DSW, the discount shoe retailer, is investing big resources into transforming its business from a traditional brick-and-mortar, off-price retailer to a true omnichannel player that can sell customers whatever they want, at any time or place they want, however they want.
It’s been a massive undertaking for DSW, which began life in 1969 as a four-day-a-week warehouse that sold shoes at discount prices, incorporated in 1991, saw its IPO in 2005 and now operates 480 retail stores.
“Like many companies, DSW is trying to play catch-up with its customers. Traditional retailers are burdened with the arduous (and expensive) task of updating their technologies, processes and people to better serve today’s digitally savvy, 24/7 connected consumers,” according to Total Retail’s Joe Keenan. “Those consumers are setting the expectations; retailers are being forced to deliver upon them. Oh, and at the same time, compete with Amazon.com for online market share. No one ever said the retail business is easy.”
According to the National Retail Federation, DSW began its push to an omnichannel network four years ago under previous CEO Michael MacDonald, who believed the company needed to evolve into an omnichannel retailer to survive in the competitive world of mobile and eCommerce. At the time, DSW lacked the technology to truly pull it off, though.
DSW sank $10 million into enhancing its omnichannel capabilities in 2015.
And in 2015, the company received the “Best Omni-Channel Experience Award” at eBay Enterprise’s Annual Imagine Commerce Conference held in Las Vegas.
“The successful deployment of our ship-from-store capability transformed our stores into over 400 fulfillment centers with significant proximity to DSW’s 23 million Rewards customers,” then-CEO MacDonald said in a statement at the time. “Our omnichannel capability has doubled sales demanded in one place but fulfilled elsewhere to almost $100 million, volume equivalent to opening 20 DSW stores. Our goal is to expand the customer access from 2,500 choices within a local store to 15,000-plus choices throughout the DSW network.”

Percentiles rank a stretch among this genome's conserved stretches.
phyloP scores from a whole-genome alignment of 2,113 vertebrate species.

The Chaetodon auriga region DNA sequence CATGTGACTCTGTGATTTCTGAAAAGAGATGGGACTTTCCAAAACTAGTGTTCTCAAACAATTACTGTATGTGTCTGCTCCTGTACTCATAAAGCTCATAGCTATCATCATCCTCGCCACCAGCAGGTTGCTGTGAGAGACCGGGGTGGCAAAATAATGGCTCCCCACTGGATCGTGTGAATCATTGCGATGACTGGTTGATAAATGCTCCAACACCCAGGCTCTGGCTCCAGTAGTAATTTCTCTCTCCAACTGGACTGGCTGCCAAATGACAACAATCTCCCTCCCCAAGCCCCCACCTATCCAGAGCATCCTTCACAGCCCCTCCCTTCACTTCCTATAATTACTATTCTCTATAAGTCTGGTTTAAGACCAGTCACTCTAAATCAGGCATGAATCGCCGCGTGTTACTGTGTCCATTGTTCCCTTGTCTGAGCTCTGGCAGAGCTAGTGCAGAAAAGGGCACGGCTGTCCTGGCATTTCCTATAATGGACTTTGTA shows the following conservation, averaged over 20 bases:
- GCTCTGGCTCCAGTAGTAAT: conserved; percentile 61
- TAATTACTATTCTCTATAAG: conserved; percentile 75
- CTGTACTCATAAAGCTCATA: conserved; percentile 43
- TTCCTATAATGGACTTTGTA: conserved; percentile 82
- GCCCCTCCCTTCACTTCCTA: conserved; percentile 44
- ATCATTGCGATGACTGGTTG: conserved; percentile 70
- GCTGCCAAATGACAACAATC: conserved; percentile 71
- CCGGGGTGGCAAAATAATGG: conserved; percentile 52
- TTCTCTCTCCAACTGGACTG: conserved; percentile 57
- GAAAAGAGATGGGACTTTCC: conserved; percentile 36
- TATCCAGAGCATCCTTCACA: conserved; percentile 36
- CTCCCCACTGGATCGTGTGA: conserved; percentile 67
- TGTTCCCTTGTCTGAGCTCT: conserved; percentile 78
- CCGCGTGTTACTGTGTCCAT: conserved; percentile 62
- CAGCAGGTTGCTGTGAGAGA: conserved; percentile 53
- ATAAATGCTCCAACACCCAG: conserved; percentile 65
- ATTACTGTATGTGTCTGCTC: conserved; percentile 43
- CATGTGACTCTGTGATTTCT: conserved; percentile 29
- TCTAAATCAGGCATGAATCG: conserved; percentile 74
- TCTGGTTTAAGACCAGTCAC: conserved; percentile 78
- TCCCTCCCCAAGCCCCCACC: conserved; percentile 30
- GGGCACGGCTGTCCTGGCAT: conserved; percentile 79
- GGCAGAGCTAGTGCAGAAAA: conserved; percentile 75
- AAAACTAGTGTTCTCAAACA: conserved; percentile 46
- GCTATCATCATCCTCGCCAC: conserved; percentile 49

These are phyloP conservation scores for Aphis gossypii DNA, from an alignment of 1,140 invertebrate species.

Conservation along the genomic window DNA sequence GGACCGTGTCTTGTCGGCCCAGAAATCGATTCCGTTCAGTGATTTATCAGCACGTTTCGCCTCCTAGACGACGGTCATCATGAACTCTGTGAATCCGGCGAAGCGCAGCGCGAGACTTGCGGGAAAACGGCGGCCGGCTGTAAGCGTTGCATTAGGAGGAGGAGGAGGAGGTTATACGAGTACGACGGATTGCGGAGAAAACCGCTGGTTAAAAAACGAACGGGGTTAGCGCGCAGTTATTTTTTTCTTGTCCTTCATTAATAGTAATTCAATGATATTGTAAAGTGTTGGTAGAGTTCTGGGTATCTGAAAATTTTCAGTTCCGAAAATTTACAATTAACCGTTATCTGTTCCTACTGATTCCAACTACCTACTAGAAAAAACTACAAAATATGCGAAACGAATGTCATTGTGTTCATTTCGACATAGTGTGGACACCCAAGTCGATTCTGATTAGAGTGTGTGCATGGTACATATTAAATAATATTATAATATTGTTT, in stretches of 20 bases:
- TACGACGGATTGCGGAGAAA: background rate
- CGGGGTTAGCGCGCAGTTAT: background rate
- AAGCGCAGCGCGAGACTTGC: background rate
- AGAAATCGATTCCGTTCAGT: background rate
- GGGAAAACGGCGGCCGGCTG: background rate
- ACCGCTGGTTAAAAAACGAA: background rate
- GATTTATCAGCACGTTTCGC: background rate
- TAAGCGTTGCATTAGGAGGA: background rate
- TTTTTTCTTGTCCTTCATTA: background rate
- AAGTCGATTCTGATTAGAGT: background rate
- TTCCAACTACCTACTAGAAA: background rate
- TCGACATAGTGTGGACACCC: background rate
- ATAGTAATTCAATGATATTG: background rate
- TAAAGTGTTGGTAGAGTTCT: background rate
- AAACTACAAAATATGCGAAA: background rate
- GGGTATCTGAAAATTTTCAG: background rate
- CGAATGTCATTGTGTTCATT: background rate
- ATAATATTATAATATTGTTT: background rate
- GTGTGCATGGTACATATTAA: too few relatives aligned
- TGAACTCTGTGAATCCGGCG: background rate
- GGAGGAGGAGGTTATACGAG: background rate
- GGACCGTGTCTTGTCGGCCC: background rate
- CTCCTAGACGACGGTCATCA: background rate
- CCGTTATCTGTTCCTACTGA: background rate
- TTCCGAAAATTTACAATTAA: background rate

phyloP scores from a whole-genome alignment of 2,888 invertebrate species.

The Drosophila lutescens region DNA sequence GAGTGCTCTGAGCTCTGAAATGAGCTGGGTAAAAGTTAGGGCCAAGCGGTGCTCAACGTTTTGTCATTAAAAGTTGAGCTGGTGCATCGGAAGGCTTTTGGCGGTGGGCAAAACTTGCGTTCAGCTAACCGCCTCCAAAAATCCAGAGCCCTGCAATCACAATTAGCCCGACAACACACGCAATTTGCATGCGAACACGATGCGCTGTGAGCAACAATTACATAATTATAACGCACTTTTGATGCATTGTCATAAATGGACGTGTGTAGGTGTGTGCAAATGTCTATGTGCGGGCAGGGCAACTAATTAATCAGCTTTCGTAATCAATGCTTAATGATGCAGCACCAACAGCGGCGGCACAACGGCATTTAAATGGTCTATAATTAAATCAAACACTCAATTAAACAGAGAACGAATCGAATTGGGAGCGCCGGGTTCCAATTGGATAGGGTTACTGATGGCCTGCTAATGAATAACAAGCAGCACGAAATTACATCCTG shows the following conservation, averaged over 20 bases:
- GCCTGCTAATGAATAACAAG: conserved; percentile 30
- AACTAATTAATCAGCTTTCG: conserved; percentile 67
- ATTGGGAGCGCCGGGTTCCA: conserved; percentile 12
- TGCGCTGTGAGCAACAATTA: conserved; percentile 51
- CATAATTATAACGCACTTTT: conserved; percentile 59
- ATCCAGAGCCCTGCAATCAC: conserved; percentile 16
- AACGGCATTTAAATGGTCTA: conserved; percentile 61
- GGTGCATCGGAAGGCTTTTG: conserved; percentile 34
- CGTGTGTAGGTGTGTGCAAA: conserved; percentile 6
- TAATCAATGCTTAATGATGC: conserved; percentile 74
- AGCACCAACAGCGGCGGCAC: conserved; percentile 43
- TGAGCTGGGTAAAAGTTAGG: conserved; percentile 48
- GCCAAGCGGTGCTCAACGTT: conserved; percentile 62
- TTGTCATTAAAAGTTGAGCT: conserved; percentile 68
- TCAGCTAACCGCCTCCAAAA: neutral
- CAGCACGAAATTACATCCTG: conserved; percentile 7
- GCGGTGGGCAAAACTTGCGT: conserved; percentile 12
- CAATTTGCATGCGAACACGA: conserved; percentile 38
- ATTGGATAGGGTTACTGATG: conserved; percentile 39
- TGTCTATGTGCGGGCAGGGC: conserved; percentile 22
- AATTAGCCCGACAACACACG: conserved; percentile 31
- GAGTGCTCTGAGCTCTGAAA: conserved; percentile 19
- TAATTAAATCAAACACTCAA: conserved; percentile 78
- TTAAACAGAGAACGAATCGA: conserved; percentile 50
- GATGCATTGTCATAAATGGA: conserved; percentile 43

Flash forward to January of this year when Roger Rawlins replaced MacDonald as CEO (possibly, as The Wall Street Journal speculated, because he was in charge of implementing DSW’s omnichannel strategy at the time). Rawlins doubled down on the tough job of transforming the retailer into a true omnichannel player.
One of Rawlins’ first tasks on the job was to put together a Transformation Team that would be tasked with finding solutions to the many hurdles DSW will face in implementing its omnichannel strategy.
“Transformation at DSW has evolved from a function that was undefined at first to something now that people think is totally necessary,” Brian Seewald, DSW’s vice president of digital, said recently of the company’s push in a video shown at NRFtech.
In order to achieve its omnichannel overhaul, the Transformation Team is focused on innovating and overhauling technology and business strategies across the entire company to create a scalable omnichannel accessible to all customers, Seewald said.
DSW execs have said they view the push toward an omnichannel as a “blank slate” to transform the discount shoe retailer into a 21st century truly digital retailer, which means changing the way employees think by emphasizing data, analytics and customer quality assurance.
“Once we have a project that is cross-functional with major impacts, we use the Transformation Team to help transform the entire process,” Ashlee Aldridge, DSW’s senior vice president and CIO, told the National Retail Federation.
Every quarter, DSW’s Transformation Team meets to take a look at the analytics to determine whether its latest phase of its omnichannel implementation strategy is a success before moving on to the next phase, according to Aldridge.
If DSW can successfully become a player in omnichannel, it could open new markets and new ways of reaching and enticing existing customers, something the retailer (like most retailers) badly needs at the moment.
After DSW reported lower-than-expected earnings for the first quarter of this year, the company then proceeded to lower its forecasted earnings for the remainder of the year to $1.32–$1.42 per share, down from a previous expectation. The company also lowered expected revenue growth this year to 6 percent, down from an earlier forecast of 8–10 percent.